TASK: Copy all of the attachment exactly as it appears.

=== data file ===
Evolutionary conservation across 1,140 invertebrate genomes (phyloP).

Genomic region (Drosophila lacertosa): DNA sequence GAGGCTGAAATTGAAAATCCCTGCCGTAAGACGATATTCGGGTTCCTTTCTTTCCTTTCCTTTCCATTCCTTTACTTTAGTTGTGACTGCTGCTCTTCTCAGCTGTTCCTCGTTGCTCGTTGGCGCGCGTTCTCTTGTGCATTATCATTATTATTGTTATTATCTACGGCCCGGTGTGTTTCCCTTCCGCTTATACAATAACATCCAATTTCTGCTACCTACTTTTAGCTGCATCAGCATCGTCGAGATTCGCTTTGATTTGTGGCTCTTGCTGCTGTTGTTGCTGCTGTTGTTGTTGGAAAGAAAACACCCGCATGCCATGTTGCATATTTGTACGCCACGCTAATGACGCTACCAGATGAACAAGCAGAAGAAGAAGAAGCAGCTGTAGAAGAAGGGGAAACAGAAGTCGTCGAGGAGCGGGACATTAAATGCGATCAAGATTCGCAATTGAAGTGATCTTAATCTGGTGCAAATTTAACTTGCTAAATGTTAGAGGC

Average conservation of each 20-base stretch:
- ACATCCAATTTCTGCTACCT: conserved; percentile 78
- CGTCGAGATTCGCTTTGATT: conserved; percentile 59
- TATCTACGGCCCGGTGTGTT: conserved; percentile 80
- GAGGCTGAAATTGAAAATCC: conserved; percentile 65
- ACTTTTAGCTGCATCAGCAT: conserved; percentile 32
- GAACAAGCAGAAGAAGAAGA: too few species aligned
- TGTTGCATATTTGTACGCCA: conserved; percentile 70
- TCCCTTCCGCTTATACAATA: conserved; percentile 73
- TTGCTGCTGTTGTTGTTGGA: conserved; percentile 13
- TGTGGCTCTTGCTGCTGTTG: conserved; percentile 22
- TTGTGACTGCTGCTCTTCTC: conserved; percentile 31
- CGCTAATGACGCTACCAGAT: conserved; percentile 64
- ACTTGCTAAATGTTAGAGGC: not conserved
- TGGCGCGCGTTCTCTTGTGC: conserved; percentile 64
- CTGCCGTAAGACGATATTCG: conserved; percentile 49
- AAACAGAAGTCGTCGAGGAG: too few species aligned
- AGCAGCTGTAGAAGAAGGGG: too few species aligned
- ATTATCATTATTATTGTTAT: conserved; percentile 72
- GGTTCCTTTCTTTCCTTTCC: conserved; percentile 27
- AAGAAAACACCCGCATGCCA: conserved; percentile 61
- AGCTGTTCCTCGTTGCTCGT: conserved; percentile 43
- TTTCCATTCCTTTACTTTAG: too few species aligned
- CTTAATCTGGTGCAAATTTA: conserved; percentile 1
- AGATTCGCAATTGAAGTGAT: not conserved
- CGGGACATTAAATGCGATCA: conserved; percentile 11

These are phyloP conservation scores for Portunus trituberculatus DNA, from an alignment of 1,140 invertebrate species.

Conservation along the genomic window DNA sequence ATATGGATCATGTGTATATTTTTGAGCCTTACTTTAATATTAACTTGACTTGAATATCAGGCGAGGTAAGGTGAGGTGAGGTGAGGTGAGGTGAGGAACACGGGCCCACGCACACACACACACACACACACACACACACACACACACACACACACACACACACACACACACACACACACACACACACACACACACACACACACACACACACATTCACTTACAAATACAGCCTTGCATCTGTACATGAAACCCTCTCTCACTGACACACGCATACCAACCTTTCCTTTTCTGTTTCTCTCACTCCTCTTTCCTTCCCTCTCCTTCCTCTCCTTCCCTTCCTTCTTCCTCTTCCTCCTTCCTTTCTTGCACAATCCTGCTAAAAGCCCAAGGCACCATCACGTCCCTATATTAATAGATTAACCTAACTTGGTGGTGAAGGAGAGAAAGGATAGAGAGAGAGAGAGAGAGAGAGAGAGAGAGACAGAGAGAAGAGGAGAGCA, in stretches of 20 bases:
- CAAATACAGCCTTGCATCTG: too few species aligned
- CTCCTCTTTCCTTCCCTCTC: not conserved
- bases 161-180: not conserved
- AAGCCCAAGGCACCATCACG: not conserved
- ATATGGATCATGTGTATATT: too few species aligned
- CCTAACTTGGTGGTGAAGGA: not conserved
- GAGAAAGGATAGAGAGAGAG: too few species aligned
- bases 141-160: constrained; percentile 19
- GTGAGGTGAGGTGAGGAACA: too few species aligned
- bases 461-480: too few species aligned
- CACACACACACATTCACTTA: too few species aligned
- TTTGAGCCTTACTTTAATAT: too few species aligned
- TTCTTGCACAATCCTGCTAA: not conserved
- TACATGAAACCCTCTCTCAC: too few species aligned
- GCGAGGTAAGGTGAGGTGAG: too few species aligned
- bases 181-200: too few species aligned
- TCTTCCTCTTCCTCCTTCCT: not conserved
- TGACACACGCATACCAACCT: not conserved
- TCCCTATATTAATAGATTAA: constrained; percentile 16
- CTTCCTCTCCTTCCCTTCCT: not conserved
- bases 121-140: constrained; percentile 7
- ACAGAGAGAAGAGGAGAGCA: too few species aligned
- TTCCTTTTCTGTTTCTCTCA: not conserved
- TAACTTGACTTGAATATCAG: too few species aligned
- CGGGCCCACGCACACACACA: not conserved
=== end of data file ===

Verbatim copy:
Evolutionary conservation across 1,140 invertebrate genomes (phyloP).

Genomic region (Drosophila lacertosa): DNA sequence GAGGCTGAAATTGAAAATCCCTGCCGTAAGACGATATTCGGGTTCCTTTCTTTCCTTTCCTTTCCATTCCTTTACTTTAGTTGTGACTGCTGCTCTTCTCAGCTGTTCCTCGTTGCTCGTTGGCGCGCGTTCTCTTGTGCATTATCATTATTATTGTTATTATCTACGGCCCGGTGTGTTTCCCTTCCGCTTATACAATAACATCCAATTTCTGCTACCTACTTTTAGCTGCATCAGCATCGTCGAGATTCGCTTTGATTTGTGGCTCTTGCTGCTGTTGTTGCTGCTGTTGTTGTTGGAAAGAAAACACCCGCATGCCATGTTGCATATTTGTACGCCACGCTAATGACGCTACCAGATGAACAAGCAGAAGAAGAAGAAGCAGCTGTAGAAGAAGGGGAAACAGAAGTCGTCGAGGAGCGGGACATTAAATGCGATCAAGATTCGCAATTGAAGTGATCTTAATCTGGTGCAAATTTAACTTGCTAAATGTTAGAGGC

Average conservation of each 20-base stretch:
- ACATCCAATTTCTGCTACCT: conserved; percentile 78
- CGTCGAGATTCGCTTTGATT: conserved; percentile 59
- TATCTACGGCCCGGTGTGTT: conserved; percentile 80
- GAGGCTGAAATTGAAAATCC: conserved; percentile 65
- ACTTTTAGCTGCATCAGCAT: conserved; percentile 32
- GAACAAGCAGAAGAAGAAGA: too few species aligned
- TGTTGCATATTTGTACGCCA: conserved; percentile 70
- TCCCTTCCGCTTATACAATA: conserved; percentile 73
- TTGCTGCTGTTGTTGTTGGA: conserved; percentile 13
- TGTGGCTCTTGCTGCTGTTG: conserved; percentile 22
- TTGTGACTGCTGCTCTTCTC: conserved; percentile 31
- CGCTAATGACGCTACCAGAT: conserved; percentile 64
- ACTTGCTAAATGTTAGAGGC: not conserved
- TGGCGCGCGTTCTCTTGTGC: conserved; percentile 64
- CTGCCGTAAGACGATATTCG: conserved; percentile 49
- AAACAGAAGTCGTCGAGGAG: too few species aligned
- AGCAGCTGTAGAAGAAGGGG: too few species aligned
- ATTATCATTATTATTGTTAT: conserved; percentile 72
- GGTTCCTTTCTTTCCTTTCC: conserved; percentile 27
- AAGAAAACACCCGCATGCCA: conserved; percentile 61
- AGCTGTTCCTCGTTGCTCGT: conserved; percentile 43
- TTTCCATTCCTTTACTTTAG: too few species aligned
- CTTAATCTGGTGCAAATTTA: conserved; percentile 1
- AGATTCGCAATTGAAGTGAT: not conserved
- CGGGACATTAAATGCGATCA: conserved; percentile 11

These are phyloP conservation scores for Portunus trituberculatus DNA, from an alignment of 1,140 invertebrate species.

Conservation along the genomic window DNA sequence ATATGGATCATGTGTATATTTTTGAGCCTTACTTTAATATTAACTTGACTTGAATATCAGGCGAGGTAAGGTGAGGTGAGGTGAGGTGAGGTGAGGAACACGGGCCCACGCACACACACACACACACACACACACACACACACACACACACACACACACACACACACACACACACACACACACACACACACACACACACACACACACACACATTCACTTACAAATACAGCCTTGCATCTGTACATGAAACCCTCTCTCACTGACACACGCATACCAACCTTTCCTTTTCTGTTTCTCTCACTCCTCTTTCCTTCCCTCTCCTTCCTCTCCTTCCCTTCCTTCTTCCTCTTCCTCCTTCCTTTCTTGCACAATCCTGCTAAAAGCCCAAGGCACCATCACGTCCCTATATTAATAGATTAACCTAACTTGGTGGTGAAGGAGAGAAAGGATAGAGAGAGAGAGAGAGAGAGAGAGAGAGAGACAGAGAGAAGAGGAGAGCA, in stretches of 20 bases:
- CAAATACAGCCTTGCATCTG: too few species aligned
- CTCCTCTTTCCTTCCCTCTC: not conserved
- bases 161-180: not conserved
- AAGCCCAAGGCACCATCACG: not conserved
- ATATGGATCATGTGTATATT: too few species aligned
- CCTAACTTGGTGGTGAAGGA: not conserved
- GAGAAAGGATAGAGAGAGAG: too few species aligned
- bases 141-160: constrained; percentile 19
- GTGAGGTGAGGTGAGGAACA: too few species aligned
- bases 461-480: too few species aligned
- CACACACACACATTCACTTA: too few species aligned
- TTTGAGCCTTACTTTAATAT: too few species aligned
- TTCTTGCACAATCCTGCTAA: not conserved
- TACATGAAACCCTCTCTCAC: too few species aligned
- GCGAGGTAAGGTGAGGTGAG: too few species aligned
- bases 181-200: too few species aligned
- TCTTCCTCTTCCTCCTTCCT: not conserved
- TGACACACGCATACCAACCT: not conserved
- TCCCTATATTAATAGATTAA: constrained; percentile 16
- CTTCCTCTCCTTCCCTTCCT: not conserved
- bases 121-140: constrained; percentile 7
- ACAGAGAGAAGAGGAGAGCA: too few species aligned
- TTCCTTTTCTGTTTCTCTCA: not conserved
- TAACTTGACTTGAATATCAG: too few species aligned
- CGGGCCCACGCACACACACA: not conserved